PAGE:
31 Community-Based Educational Highlights: Ghandi to Martin Luther King. Cultural Traditions to Adaptive Activities.

Decomposition is an essential part of the cycle of matter on Earth. Often viewed as unpleasant or unattractive, it truly deserves positive attention! Artist Jan Ruby-Crystal appreciates the decomposition process, as evidenced in her current exhibition running January 20 through February 27, 2016 in Amherst, MA. (FREE)

Literary Adaptation to Philosophy in Literature. Moose to Bears. Ghandi to Martin Luther King. Coding to Robotics. Baking to Canning. Book Making to Sewing.These are just a few of the community-based learning highlights we’re featuring this week!

Peruse our list below and make plans to get out into your community and learn while you play!

Featured community highlights this weekMoose, the largest member of the deer family, survive winter by browsing on twigs. It’s a hard existence, and wading through deep snow makes it even more challenging. How do they do it? Dr. John E. McDonald, assistant professor of environmental science at Westfield State University, will discuss the ecology of these unusual-looking animals on a hike at the Hilltown Land Trust‘s Stevens Property, sponsored by the Trustees of Reservations.on Saturday, January 16, 10am-12noon. Wear warm clothes and appropriate footwear for walking in the snow. Alternative date in case of bad weather: 1/26. RSVP required. 413-628-4485, ext.4. Pisgah Road, Huntington, MA. (FREE)

Collaborative ConsumptionFood SwapFilm StudiesAnimal StudiesVisual ArtsBotanyOrnithologyCivil RightsMartin Luther King, Jr. DaySTEMCulinary ArtsNutritionCommunity MealPhilosophyClassic LiteratureCultural TraditionsTu B’ShevatArts & CraftsSkillsharingOutdoor AdventuresAdaptive ActivitiesParenting SkillsADHD

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Collaborative consumption is the practice of sharing skills, knowledge, and other resources with one another. This results in a shift from an emphasis on ownership to one of access, which, in turn, leads to an increased ability to live a sustainable life and create a sustainable community. Engage in collaborative consumption on Saturday, January 16, 11am-1pm, with It Takes a Village, which will celebrate the official opening of The Village Closet, a storage area FULL of donated baby clothes, furniture, and gear, including strollers, car seats, diapers, and more, that are all free to the public. There will be refreshments for adults and kids, and childcare. Take this opportunity to look around and learn about the organization’s other programs. 413-650-3640. The former Berkshire Trail Elementary School, 2 Main Street, Cummington, MA. (FREE)

This week you can also engage in collaborative consumption at a fun food swap! On Saturday, January 16, 9am-2pm, leave your wallet at home and bring your favorite canning creations, baked goods, seeds, plants, or other edibles to trade with fellow preservers, bakers, gardeners, and DIYers at the Valley Food Swap at the Northampton Winter Farmers’ Market at Smith Vocational School. It’s a great chance to share any surplus you have and barter for something new and delicious to try at home. Kids love to swap, so be sure to bring them along and get them excited about new foods, skillsharing, and collaborative consumption. 80 Locust Street, Northampton, MA. (FREE)

Learn even more about collaborative consumption in our post, Collaborative Consumption: Supporting Sustainability & Community-Based Education.


Saturday, January 16, 10am
Belle and Sebastian (Not Rated, 2013) is the story of a six-year-old boy living in the French Alps during World War II who befriends a giant feral sheepdog, despite the warnings of adults. When the Nazis arrive in their village, the two work together to protect their neighbors. Although heartwarming and bearing positive messages, the film, based on the acclaimed children’s novel by Cécile Aubry, is best suited for kids ages 10 and up, due to intense scenes and serious subject matter. Families can discuss World War II, the French Resistance, and the importance of standing up for others. Showing at Amherst Cinema as part of the Family Films Series. 413-253-2547. 28 Amity Street, Amherst, MA. (<$)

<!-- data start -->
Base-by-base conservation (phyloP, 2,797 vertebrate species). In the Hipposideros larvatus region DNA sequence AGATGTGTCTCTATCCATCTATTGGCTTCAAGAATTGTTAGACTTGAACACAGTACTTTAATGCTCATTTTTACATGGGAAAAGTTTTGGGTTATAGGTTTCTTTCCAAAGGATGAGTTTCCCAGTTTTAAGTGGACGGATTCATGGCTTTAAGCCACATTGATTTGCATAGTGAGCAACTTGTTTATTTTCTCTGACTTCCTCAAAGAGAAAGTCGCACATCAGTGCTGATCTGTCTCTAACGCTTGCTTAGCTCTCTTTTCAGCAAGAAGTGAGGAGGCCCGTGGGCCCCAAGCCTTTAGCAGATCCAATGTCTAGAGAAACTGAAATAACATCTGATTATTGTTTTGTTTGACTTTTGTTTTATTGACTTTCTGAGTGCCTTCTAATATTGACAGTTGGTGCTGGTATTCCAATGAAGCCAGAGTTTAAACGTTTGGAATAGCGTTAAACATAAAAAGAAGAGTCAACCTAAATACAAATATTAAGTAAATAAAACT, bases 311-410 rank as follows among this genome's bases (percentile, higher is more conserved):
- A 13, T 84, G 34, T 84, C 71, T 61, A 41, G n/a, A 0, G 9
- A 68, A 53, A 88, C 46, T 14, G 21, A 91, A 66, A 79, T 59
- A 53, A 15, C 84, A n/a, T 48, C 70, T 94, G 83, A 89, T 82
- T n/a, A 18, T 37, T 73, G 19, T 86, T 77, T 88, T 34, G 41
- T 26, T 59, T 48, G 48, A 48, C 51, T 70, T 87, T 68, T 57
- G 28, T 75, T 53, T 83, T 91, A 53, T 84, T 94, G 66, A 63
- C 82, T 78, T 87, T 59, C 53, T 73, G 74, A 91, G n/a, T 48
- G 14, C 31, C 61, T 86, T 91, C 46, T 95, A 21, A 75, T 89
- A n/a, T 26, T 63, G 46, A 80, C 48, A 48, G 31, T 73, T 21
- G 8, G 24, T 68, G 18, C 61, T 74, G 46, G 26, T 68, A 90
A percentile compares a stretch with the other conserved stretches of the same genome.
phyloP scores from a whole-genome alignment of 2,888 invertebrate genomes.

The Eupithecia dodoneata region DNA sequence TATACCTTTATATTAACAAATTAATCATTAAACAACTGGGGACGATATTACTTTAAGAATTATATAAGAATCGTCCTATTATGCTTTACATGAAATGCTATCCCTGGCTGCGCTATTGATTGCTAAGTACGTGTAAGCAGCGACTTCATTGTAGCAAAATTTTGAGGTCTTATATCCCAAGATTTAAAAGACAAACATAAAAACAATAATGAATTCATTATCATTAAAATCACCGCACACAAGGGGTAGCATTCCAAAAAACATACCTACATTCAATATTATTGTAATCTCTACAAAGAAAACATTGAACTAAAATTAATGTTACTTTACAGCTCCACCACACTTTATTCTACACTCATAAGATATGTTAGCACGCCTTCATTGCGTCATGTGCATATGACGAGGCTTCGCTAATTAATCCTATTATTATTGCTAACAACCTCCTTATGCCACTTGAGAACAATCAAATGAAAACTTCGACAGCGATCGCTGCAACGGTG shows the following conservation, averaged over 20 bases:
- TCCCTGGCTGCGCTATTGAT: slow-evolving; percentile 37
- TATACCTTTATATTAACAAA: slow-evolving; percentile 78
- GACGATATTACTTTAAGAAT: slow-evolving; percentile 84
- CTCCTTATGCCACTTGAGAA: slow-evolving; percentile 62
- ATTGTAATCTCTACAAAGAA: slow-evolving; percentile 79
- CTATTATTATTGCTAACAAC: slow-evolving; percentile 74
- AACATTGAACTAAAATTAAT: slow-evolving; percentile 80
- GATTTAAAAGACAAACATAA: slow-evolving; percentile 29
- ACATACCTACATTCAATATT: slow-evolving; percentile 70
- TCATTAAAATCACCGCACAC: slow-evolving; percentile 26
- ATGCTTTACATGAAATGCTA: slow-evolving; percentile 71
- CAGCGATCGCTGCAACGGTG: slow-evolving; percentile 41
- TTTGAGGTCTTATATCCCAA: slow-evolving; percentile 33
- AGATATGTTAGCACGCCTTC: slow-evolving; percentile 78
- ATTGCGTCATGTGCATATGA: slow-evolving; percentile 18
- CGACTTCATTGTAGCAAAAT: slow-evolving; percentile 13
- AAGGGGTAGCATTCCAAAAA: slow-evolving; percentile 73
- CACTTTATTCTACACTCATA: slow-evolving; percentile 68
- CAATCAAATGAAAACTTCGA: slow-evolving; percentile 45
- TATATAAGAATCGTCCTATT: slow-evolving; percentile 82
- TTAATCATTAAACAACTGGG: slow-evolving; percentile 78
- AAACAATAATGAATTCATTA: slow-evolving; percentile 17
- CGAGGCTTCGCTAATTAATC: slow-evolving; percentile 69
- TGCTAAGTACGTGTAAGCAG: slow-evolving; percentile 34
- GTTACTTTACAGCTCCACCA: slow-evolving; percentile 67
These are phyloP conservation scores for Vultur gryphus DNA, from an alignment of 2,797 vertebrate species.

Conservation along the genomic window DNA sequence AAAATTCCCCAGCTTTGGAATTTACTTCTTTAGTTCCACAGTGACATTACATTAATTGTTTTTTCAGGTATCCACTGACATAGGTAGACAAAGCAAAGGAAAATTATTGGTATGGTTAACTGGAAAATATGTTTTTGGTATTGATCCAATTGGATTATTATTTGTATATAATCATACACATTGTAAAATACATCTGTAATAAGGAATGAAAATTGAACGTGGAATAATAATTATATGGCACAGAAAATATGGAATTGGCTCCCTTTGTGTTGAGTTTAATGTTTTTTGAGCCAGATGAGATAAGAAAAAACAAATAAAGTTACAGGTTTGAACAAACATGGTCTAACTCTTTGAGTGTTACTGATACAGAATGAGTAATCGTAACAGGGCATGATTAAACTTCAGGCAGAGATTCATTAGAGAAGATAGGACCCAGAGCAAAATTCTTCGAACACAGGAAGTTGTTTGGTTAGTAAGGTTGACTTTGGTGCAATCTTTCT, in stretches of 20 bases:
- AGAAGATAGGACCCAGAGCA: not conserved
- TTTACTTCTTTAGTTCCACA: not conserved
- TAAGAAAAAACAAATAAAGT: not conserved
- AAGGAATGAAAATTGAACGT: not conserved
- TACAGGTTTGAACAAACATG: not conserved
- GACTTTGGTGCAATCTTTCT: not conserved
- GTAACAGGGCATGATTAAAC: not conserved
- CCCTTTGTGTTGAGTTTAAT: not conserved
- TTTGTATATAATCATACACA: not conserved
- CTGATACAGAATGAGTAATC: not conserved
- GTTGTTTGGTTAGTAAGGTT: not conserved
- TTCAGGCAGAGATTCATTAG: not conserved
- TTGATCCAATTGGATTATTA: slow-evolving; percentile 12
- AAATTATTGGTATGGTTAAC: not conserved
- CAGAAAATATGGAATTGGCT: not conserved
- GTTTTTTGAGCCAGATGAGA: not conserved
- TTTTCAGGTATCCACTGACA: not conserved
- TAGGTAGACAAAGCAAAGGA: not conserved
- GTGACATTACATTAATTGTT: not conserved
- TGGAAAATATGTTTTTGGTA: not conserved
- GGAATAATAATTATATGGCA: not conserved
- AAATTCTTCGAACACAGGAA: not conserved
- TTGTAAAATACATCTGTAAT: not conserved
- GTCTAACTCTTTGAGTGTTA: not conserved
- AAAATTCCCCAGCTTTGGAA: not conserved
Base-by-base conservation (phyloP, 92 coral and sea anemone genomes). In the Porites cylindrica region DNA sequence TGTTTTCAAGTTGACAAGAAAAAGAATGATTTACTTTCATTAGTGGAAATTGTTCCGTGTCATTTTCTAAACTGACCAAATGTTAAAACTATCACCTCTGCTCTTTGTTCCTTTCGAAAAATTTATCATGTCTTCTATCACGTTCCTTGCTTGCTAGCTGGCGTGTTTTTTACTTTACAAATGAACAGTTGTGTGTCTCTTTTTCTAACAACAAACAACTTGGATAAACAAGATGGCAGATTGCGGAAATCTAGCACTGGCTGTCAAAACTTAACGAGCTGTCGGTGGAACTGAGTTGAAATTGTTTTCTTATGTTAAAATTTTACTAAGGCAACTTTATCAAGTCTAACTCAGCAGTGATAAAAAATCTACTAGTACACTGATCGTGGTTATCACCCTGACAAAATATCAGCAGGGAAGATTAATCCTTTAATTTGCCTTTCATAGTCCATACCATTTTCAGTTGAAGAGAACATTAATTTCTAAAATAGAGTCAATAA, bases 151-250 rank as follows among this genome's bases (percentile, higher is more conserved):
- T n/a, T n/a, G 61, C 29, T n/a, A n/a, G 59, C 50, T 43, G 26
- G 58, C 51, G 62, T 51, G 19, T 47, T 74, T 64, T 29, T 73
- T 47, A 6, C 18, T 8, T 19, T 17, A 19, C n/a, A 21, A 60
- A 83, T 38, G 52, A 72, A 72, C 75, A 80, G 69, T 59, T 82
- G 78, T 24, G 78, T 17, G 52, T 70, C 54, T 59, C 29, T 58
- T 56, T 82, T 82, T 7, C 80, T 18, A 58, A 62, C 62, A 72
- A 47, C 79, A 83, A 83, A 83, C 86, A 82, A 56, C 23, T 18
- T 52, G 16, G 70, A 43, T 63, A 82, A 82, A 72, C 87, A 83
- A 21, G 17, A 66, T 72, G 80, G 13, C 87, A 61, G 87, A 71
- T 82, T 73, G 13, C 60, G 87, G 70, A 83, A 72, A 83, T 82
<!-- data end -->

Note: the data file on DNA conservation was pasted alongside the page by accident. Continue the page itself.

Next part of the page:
Saturday, January 16, 10:30am
In Pixar’s animated film Inside Out (PG, 2015), eleven-year-old Riley’s family is moving from Minnesota to California, and she’s not happy about it. Watch her inner turmoil as Joy, Sadness, Anger, Fear, and Disgust struggle for control inside her head. Younger kids will enjoy the colorful, active animation, while older kids may find some self-understanding through Riley’s emotional ups and downs. At the Monson Free Library. 413-267-3866. 2 High Street, Monson, MA. (FREE)

Tuesday, January 19, 6:30pm-8:30pm
The Theory of Everything (PG-13, 2014) tells the story of astrophysicist Stephen Hawking and his wife Jane, on whose memoir the film is based. Despite being diagnosed with ALS at age 21, Hawking pursues his life work of the study of time, with Jane’s dedicated assistance. The film can open up conversations with teens about the challenges and triumphs of real-life relationships. Eddie Redmayne received the Best Actor award for his portrayal of Hawking. Shown at the Jones Library as part of the Oscars Movie Series. 413-259-3090. 43 Amity Street, Amherst, MA. (FREE)


Saturday, January 16, 10am-12noon
Moose, the largest member of the deer family, survive winter by browsing on twigs. It’s a hard existence, and wading through deep snow makes it even more challenging. How do they do it? Dr. John E. McDonald, assistant professor of environmental science at Westfield State University, will discuss the ecology of these unusual-looking animals on a hike at the Hilltown Land Trust‘s Stevens Property, sponsored by the Trustees of Reservations. Wear warm clothes and appropriate footwear for walking in the snow. Alternative date in case of bad weather: 1/26. RSVP required. 413-628-4485, ext.4. Pisgah Road, Huntington, MA. (FREE)

Friday, January 22, 10:30am-11:30am
Meet some of the wildlife that share the Connecticut River watershed with us during the Great Falls Discovery Center‘s Kidleidoscope programs on Four Fridays in January. Each program includes a story, interactive games, and a craft. This week’s animal is the bear. What are bears doing this time of year? What’s it like to hibernate? Meet in the Great Hall. Recommended for ages 3-6 with a caregiver. 413-863-3221. 2 Avenue A, Turners Falls, MA. (FREE)